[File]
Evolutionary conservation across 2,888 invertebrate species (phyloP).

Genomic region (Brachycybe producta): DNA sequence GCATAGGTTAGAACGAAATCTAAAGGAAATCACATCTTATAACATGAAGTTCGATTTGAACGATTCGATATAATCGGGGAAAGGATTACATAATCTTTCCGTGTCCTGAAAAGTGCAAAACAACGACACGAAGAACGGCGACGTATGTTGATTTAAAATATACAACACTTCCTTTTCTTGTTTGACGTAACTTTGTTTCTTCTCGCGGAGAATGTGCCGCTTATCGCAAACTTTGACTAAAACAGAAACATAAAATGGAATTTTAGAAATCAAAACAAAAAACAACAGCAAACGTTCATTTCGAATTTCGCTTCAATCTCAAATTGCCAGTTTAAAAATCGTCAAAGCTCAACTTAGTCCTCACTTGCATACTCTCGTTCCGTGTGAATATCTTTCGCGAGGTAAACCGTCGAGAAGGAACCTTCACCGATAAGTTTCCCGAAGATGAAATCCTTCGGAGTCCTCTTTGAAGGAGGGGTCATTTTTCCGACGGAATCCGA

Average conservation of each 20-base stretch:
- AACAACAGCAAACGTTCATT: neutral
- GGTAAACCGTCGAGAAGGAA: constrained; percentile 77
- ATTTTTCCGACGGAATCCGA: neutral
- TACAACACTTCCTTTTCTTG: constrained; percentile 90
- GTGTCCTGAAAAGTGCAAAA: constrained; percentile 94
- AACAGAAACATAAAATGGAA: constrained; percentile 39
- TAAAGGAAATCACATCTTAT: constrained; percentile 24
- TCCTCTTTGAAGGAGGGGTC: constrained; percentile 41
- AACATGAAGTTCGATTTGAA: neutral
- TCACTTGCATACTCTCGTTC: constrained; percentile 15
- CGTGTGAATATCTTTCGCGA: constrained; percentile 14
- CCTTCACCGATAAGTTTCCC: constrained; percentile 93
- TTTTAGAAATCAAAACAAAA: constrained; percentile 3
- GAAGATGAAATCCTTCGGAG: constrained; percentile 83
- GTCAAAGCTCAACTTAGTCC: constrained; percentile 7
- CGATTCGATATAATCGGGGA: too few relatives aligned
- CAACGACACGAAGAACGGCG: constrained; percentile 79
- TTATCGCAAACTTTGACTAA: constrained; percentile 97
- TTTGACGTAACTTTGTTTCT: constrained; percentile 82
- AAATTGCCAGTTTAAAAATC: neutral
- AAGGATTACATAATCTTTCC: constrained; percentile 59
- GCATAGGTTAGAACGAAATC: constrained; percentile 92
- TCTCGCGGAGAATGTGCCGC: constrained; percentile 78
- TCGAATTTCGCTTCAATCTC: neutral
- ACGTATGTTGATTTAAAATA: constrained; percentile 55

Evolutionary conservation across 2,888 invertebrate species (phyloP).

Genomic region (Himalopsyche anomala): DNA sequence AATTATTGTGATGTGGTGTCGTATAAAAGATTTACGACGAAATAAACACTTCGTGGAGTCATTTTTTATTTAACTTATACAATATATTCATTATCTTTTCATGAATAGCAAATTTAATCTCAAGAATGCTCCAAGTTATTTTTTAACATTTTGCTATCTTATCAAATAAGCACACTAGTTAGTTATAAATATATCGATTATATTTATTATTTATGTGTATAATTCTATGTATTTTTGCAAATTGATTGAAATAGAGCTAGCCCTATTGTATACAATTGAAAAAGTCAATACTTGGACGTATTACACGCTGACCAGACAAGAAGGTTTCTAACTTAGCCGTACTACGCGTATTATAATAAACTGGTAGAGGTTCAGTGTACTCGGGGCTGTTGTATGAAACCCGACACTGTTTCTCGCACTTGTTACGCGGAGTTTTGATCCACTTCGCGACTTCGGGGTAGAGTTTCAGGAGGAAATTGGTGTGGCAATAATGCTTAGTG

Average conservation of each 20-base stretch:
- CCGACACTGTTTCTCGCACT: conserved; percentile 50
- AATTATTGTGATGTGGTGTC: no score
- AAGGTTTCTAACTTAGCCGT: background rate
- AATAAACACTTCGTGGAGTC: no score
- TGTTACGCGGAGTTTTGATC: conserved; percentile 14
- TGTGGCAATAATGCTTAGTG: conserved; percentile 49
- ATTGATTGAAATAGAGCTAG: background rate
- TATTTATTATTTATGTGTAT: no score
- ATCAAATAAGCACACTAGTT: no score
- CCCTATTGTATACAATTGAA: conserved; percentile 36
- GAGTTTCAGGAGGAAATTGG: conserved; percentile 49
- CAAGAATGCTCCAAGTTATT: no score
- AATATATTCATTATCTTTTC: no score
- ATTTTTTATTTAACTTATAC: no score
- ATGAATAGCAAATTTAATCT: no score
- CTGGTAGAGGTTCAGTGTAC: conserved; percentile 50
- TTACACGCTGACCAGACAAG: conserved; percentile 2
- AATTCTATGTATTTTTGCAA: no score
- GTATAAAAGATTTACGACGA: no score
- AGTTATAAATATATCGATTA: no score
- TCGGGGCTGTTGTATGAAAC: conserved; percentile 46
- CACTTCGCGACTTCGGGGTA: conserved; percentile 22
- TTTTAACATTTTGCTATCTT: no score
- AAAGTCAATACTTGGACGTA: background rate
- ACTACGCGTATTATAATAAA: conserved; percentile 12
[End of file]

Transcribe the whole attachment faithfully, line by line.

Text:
Evolutionary conservation across 2,888 invertebrate species (phyloP).

Genomic region (Brachycybe producta): DNA sequence GCATAGGTTAGAACGAAATCTAAAGGAAATCACATCTTATAACATGAAGTTCGATTTGAACGATTCGATATAATCGGGGAAAGGATTACATAATCTTTCCGTGTCCTGAAAAGTGCAAAACAACGACACGAAGAACGGCGACGTATGTTGATTTAAAATATACAACACTTCCTTTTCTTGTTTGACGTAACTTTGTTTCTTCTCGCGGAGAATGTGCCGCTTATCGCAAACTTTGACTAAAACAGAAACATAAAATGGAATTTTAGAAATCAAAACAAAAAACAACAGCAAACGTTCATTTCGAATTTCGCTTCAATCTCAAATTGCCAGTTTAAAAATCGTCAAAGCTCAACTTAGTCCTCACTTGCATACTCTCGTTCCGTGTGAATATCTTTCGCGAGGTAAACCGTCGAGAAGGAACCTTCACCGATAAGTTTCCCGAAGATGAAATCCTTCGGAGTCCTCTTTGAAGGAGGGGTCATTTTTCCGACGGAATCCGA

Average conservation of each 20-base stretch:
- AACAACAGCAAACGTTCATT: neutral
- GGTAAACCGTCGAGAAGGAA: constrained; percentile 77
- ATTTTTCCGACGGAATCCGA: neutral
- TACAACACTTCCTTTTCTTG: constrained; percentile 90
- GTGTCCTGAAAAGTGCAAAA: constrained; percentile 94
- AACAGAAACATAAAATGGAA: constrained; percentile 39
- TAAAGGAAATCACATCTTAT: constrained; percentile 24
- TCCTCTTTGAAGGAGGGGTC: constrained; percentile 41
- AACATGAAGTTCGATTTGAA: neutral
- TCACTTGCATACTCTCGTTC: constrained; percentile 15
- CGTGTGAATATCTTTCGCGA: constrained; percentile 14
- CCTTCACCGATAAGTTTCCC: constrained; percentile 93
- TTTTAGAAATCAAAACAAAA: constrained; percentile 3
- GAAGATGAAATCCTTCGGAG: constrained; percentile 83
- GTCAAAGCTCAACTTAGTCC: constrained; percentile 7
- CGATTCGATATAATCGGGGA: too few relatives aligned
- CAACGACACGAAGAACGGCG: constrained; percentile 79
- TTATCGCAAACTTTGACTAA: constrained; percentile 97
- TTTGACGTAACTTTGTTTCT: constrained; percentile 82
- AAATTGCCAGTTTAAAAATC: neutral
- AAGGATTACATAATCTTTCC: constrained; percentile 59
- GCATAGGTTAGAACGAAATC: constrained; percentile 92
- TCTCGCGGAGAATGTGCCGC: constrained; percentile 78
- TCGAATTTCGCTTCAATCTC: neutral
- ACGTATGTTGATTTAAAATA: constrained; percentile 55

Evolutionary conservation across 2,888 invertebrate species (phyloP).

Genomic region (Himalopsyche anomala): DNA sequence AATTATTGTGATGTGGTGTCGTATAAAAGATTTACGACGAAATAAACACTTCGTGGAGTCATTTTTTATTTAACTTATACAATATATTCATTATCTTTTCATGAATAGCAAATTTAATCTCAAGAATGCTCCAAGTTATTTTTTAACATTTTGCTATCTTATCAAATAAGCACACTAGTTAGTTATAAATATATCGATTATATTTATTATTTATGTGTATAATTCTATGTATTTTTGCAAATTGATTGAAATAGAGCTAGCCCTATTGTATACAATTGAAAAAGTCAATACTTGGACGTATTACACGCTGACCAGACAAGAAGGTTTCTAACTTAGCCGTACTACGCGTATTATAATAAACTGGTAGAGGTTCAGTGTACTCGGGGCTGTTGTATGAAACCCGACACTGTTTCTCGCACTTGTTACGCGGAGTTTTGATCCACTTCGCGACTTCGGGGTAGAGTTTCAGGAGGAAATTGGTGTGGCAATAATGCTTAGTG

Average conservation of each 20-base stretch:
- CCGACACTGTTTCTCGCACT: conserved; percentile 50
- AATTATTGTGATGTGGTGTC: no score
- AAGGTTTCTAACTTAGCCGT: background rate
- AATAAACACTTCGTGGAGTC: no score
- TGTTACGCGGAGTTTTGATC: conserved; percentile 14
- TGTGGCAATAATGCTTAGTG: conserved; percentile 49
- ATTGATTGAAATAGAGCTAG: background rate
- TATTTATTATTTATGTGTAT: no score
- ATCAAATAAGCACACTAGTT: no score
- CCCTATTGTATACAATTGAA: conserved; percentile 36
- GAGTTTCAGGAGGAAATTGG: conserved; percentile 49
- CAAGAATGCTCCAAGTTATT: no score
- AATATATTCATTATCTTTTC: no score
- ATTTTTTATTTAACTTATAC: no score
- ATGAATAGCAAATTTAATCT: no score
- CTGGTAGAGGTTCAGTGTAC: conserved; percentile 50
- TTACACGCTGACCAGACAAG: conserved; percentile 2
- AATTCTATGTATTTTTGCAA: no score
- GTATAAAAGATTTACGACGA: no score
- AGTTATAAATATATCGATTA: no score
- TCGGGGCTGTTGTATGAAAC: conserved; percentile 46
- CACTTCGCGACTTCGGGGTA: conserved; percentile 22
- TTTTAACATTTTGCTATCTT: no score
- AAAGTCAATACTTGGACGTA: background rate
- ACTACGCGTATTATAATAAA: conserved; percentile 12